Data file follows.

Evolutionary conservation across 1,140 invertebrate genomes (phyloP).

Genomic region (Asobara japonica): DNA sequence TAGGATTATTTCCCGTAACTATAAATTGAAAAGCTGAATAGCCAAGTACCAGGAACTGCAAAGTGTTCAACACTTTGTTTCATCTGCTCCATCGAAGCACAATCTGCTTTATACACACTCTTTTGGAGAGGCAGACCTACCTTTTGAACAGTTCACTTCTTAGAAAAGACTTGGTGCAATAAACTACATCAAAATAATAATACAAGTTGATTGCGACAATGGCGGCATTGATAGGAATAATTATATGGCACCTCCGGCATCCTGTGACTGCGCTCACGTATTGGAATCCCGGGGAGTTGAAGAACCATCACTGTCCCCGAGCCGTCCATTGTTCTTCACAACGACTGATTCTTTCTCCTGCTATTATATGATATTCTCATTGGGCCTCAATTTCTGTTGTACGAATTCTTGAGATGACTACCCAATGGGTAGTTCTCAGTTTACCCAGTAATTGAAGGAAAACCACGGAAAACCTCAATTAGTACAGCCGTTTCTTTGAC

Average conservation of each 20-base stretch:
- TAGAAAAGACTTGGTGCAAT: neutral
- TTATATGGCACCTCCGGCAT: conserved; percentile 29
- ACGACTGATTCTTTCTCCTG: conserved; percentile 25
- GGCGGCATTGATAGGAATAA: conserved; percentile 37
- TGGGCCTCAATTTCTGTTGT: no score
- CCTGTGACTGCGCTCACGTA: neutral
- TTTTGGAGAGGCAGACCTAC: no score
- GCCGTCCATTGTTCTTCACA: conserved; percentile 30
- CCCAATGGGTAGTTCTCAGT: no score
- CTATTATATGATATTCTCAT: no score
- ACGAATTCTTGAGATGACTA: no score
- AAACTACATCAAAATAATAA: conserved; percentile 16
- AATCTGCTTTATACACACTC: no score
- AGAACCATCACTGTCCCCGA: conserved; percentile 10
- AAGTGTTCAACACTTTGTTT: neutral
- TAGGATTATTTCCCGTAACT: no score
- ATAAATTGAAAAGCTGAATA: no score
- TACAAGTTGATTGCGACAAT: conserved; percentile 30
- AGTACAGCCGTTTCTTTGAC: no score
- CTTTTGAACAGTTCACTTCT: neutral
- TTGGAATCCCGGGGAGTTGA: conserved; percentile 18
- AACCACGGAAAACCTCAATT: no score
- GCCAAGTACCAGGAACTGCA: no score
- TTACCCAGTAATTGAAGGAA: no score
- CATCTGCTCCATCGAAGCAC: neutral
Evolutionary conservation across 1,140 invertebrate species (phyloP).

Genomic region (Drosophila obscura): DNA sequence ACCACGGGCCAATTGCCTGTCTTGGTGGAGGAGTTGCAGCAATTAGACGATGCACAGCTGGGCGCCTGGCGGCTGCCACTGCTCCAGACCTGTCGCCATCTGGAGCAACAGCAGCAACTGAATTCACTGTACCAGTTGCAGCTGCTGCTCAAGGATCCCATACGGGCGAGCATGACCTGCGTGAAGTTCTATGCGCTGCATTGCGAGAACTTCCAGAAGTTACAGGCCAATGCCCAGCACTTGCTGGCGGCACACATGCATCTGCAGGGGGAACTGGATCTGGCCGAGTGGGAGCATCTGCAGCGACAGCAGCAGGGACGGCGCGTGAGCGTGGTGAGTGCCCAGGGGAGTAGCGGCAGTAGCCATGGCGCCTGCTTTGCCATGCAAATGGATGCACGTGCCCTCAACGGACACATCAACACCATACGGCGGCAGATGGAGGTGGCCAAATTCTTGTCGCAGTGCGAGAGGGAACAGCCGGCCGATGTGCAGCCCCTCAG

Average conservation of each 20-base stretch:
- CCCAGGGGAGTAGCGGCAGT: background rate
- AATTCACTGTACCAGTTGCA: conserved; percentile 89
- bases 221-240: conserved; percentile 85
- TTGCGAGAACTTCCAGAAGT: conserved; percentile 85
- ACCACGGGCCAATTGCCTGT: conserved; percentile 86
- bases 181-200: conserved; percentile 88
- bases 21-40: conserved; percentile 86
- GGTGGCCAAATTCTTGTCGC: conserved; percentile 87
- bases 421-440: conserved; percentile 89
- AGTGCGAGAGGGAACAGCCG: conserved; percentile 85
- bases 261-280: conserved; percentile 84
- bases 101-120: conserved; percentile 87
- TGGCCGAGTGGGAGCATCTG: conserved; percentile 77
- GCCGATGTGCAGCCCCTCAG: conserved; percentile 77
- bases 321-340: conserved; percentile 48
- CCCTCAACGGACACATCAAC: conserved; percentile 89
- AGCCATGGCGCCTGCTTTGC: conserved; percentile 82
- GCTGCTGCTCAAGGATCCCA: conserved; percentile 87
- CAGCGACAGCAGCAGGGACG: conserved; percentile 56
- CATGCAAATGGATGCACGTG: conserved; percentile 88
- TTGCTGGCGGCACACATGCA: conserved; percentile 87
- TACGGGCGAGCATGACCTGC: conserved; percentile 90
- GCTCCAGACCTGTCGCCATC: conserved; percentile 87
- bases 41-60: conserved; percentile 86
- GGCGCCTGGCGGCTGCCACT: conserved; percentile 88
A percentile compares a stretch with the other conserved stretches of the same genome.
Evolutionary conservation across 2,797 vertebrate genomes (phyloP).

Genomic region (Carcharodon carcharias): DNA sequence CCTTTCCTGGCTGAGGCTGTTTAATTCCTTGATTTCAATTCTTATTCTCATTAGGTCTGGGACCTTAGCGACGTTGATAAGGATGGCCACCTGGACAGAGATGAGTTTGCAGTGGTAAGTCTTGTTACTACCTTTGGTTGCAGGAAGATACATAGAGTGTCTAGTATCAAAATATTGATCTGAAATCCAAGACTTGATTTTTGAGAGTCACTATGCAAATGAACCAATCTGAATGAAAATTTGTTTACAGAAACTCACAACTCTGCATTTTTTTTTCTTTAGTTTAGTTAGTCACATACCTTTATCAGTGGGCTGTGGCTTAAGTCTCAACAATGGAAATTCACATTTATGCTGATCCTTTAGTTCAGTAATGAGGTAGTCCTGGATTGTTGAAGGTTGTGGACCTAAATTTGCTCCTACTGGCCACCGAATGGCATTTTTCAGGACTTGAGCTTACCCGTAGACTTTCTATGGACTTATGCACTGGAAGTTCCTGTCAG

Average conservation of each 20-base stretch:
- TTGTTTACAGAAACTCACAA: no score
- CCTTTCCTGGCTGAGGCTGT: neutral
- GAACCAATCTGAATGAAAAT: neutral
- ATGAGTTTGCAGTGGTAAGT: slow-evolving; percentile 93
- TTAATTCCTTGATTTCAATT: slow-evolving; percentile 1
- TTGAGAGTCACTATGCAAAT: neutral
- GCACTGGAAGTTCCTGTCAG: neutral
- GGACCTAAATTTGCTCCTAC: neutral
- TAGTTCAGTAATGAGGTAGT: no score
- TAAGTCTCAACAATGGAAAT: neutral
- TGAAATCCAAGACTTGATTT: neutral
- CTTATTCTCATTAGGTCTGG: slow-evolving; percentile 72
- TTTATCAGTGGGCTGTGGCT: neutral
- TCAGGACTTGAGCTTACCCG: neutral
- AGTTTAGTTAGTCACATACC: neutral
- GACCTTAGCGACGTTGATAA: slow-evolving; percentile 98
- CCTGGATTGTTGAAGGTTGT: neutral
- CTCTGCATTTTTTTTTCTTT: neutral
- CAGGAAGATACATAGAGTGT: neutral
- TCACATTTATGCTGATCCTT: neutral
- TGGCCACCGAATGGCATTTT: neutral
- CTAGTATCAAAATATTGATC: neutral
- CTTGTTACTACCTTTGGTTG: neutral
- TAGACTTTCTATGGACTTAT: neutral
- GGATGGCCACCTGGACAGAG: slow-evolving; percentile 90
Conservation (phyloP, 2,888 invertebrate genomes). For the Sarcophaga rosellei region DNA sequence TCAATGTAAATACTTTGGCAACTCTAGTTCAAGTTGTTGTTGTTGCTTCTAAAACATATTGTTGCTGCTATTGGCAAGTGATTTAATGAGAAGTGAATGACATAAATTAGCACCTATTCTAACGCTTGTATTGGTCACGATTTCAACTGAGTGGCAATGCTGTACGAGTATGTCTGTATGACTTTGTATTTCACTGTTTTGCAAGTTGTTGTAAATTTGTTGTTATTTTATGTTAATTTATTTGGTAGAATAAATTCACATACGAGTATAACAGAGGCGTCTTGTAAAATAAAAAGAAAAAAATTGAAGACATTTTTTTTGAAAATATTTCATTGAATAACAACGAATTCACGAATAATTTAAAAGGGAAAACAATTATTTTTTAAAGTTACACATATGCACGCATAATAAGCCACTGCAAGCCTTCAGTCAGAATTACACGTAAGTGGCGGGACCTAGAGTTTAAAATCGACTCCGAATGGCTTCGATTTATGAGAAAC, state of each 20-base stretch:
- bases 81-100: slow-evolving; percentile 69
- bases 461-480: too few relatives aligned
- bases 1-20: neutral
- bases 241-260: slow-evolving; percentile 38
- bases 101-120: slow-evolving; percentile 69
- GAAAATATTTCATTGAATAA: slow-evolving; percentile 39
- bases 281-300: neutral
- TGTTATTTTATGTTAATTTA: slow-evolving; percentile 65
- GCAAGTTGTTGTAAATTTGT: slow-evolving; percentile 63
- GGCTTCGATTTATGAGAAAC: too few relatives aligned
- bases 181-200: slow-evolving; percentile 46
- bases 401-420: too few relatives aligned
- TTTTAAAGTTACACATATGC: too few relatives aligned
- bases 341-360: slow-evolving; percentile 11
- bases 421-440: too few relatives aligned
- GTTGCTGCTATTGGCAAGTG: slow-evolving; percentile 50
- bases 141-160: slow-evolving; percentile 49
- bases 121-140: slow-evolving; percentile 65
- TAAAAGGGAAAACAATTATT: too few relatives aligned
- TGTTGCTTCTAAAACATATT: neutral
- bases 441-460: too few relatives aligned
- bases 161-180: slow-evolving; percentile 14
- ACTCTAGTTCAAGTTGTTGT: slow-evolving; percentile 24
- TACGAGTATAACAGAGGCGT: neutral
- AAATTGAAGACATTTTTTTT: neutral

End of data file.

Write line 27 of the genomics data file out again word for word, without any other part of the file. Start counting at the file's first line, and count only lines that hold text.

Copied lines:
- TTACCCAGTAATTGAAGGAA: no score